Even if you don't know who Andrew Kevin Walker is, you may know what he looks like. Walker appeared as the first dead body in Seven (1995) and played the sleeping neighbor who Jodie Foster and Kristen Stewart signal for help in Panic Room (2002). You may also have seen his name. He lent it to the three detectives -- Andrew, Kevin, and Walker -- who try to castrate Edward Norton in Fight Club (1999). Walker's true claim to fame is as one of Hollywood's leading screenwriters and script doctors. He specializes in big-budget thrillers that are just as gutsy as their artsy counterparts; he has also gotten the first crack at the industry's most anticipated screenplays, as well as put the final touches on today's most popular films.
Raised in Mechanicsburg, PA, Walker attended Penn State University where he earned a bachelor's degree in Film Production. After graduating, he moved to New York City and toiled on several low-budget films. In 1991, while working at Tower Records, Walker slipped into a deep depression. He channeled his black mood into Seven (1994), a dark screenplay in which a serial killer murders people based on the seven deadly sins. New Line Cinema bought the crime thriller and Walker relocated to Los Angeles soon afterward.
It took several years for Seven to go into production, during which time Walker contributed to HBO's Tales From the Crypt and wrote the thrillers Brainscan (1994) and Hideaway (1995). At the request of New Line, he also reluctantly toned down Seven's gruesome ending -- which included the female lead's severed head turning up inside a box -- to make it more palatable. However, when director David Fincher agreed to helm the project, he had done so based on Walker's first draft. Fincher and the film's stars, Brad Pitt and Morgan Freeman, rallied behind Walker's shocking finale, eventually convincing executive producer Arnold Kopelson to keep the gore in the film (Pitt's contract even stipulated that the studio could not alter Seven's final segment). The film became one of 1995's biggest hits, both critically and commercially, and established Walker as an A-list screenwriter.
The next few years saw Walker penning uncredited rewrites on films such as Fincher's The Game (1997) and Fight Club (1999), Paul Anderson's Event Horizon (1997), and David Koepp's Stir of Echoes (1999), and writing an early draft of Bryan Singer's X-Men (2000). He also sold his original screenplay 8MM (1999) -- about a private eye who is hired to investigate the authenticity of a snuff movie -- to Columbia Pictures for a reported 1.25 million dollars. But the studio grew wary of the film's sordid subject matter, and began pressuring Walker into making major changes to the script. Walker thought he was saved when Joel Schumacher agreed to direct the film and supported him against the studio heads. But Schumacher simply made changes of his own, rearranging the script and doctoring scenes to lighten up the film. In a publicized debate, Walker walked off the set and later refused to watch the film, which opened to scathing reviews and disappointing box-office returns.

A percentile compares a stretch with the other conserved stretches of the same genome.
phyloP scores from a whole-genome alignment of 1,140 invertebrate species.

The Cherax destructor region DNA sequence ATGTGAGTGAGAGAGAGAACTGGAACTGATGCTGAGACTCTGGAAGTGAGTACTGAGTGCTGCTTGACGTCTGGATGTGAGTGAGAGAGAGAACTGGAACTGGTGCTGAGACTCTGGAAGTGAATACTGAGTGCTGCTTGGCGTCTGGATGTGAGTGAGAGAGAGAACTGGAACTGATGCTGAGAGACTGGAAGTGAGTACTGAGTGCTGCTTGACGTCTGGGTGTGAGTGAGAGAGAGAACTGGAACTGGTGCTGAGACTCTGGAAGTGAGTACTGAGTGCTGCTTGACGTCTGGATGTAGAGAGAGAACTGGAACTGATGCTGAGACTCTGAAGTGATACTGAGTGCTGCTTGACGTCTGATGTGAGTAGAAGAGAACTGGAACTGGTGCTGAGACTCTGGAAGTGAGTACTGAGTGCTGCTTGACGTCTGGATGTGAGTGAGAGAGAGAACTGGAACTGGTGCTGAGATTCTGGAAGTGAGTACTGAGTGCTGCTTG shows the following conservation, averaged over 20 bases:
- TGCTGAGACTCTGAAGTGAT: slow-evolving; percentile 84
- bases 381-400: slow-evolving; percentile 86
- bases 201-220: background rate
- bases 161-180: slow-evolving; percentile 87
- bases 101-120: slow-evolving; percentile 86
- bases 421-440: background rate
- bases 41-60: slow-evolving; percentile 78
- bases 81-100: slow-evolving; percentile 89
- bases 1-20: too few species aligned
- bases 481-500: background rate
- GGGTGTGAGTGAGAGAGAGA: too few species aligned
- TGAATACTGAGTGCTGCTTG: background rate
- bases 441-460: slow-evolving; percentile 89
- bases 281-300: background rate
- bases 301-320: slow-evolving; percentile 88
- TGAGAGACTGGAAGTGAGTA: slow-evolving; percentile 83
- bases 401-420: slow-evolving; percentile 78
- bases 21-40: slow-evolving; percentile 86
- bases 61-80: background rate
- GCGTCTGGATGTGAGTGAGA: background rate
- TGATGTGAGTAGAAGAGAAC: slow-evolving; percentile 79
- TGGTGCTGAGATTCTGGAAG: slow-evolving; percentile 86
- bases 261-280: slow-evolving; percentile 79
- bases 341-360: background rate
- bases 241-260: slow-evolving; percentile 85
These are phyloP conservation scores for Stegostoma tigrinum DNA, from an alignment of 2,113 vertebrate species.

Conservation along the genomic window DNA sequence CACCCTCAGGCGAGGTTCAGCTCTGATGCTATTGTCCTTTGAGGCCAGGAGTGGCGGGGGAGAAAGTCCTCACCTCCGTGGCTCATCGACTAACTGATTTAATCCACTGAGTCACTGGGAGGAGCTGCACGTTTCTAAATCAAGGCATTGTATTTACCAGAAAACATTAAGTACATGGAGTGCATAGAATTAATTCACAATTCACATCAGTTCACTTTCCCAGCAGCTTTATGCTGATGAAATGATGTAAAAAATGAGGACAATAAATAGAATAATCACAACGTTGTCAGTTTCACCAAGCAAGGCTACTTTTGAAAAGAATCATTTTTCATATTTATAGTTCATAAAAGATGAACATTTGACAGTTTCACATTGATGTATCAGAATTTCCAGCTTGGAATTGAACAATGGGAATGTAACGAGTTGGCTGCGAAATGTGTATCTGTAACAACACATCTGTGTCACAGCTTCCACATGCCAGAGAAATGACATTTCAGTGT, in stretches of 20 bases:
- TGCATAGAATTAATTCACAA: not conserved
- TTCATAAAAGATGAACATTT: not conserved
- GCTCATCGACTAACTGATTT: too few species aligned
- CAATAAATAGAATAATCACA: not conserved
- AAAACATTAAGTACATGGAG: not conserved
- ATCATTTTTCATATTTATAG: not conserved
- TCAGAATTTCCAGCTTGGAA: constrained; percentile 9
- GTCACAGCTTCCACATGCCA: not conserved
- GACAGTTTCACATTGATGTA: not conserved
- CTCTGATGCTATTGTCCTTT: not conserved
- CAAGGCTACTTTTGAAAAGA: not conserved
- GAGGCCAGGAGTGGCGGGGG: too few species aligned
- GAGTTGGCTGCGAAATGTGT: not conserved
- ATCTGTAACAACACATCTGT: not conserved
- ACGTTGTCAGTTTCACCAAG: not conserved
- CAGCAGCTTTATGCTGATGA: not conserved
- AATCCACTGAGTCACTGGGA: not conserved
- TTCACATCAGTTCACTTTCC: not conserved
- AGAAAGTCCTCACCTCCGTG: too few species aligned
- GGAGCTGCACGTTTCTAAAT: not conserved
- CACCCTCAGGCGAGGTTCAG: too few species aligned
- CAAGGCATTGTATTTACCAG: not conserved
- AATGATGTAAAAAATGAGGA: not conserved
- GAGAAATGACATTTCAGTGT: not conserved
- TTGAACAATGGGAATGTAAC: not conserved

Walker went on to adapt Washington Irving's The Legend of Sleepy Hollow into Tim Burton's eerie homage to Britain's Hammer films, Sleepy Hollow (1999), starring Johnny Depp and Christina Ricci. Though Burton admired Walker and co-writer Kevin Yagher's work on the film, he still hired Shakespeare in Love (1998) scribe Tom Stoppard to cut down its violence. Walker then wrote two installments of the BMW promotional short-film series The Hire (2001), starring Croupier's Clive Owen as a hired driver. In the first, John Frankenheimer's Ambush (2001), Owen must protect his passenger from mysterious masked gunmen who accuse the man of smuggling diamonds. In the second, Wong Kar-Wai's The Follow (2001), Owen is hired by Mickey Rourke to spy on his wife, who he thinks is an adulteress. Both films premiered on the BMW film site and helped fans whet their appetites for Walker's next projects, an adaptation of Marvel Comics' Silver Surfer for FOX and a screenplay that pairs DC Comic heroes Superman and Batman for director Wolfgang Petersen. ~ Aubry Anne D'Arminio, Rovi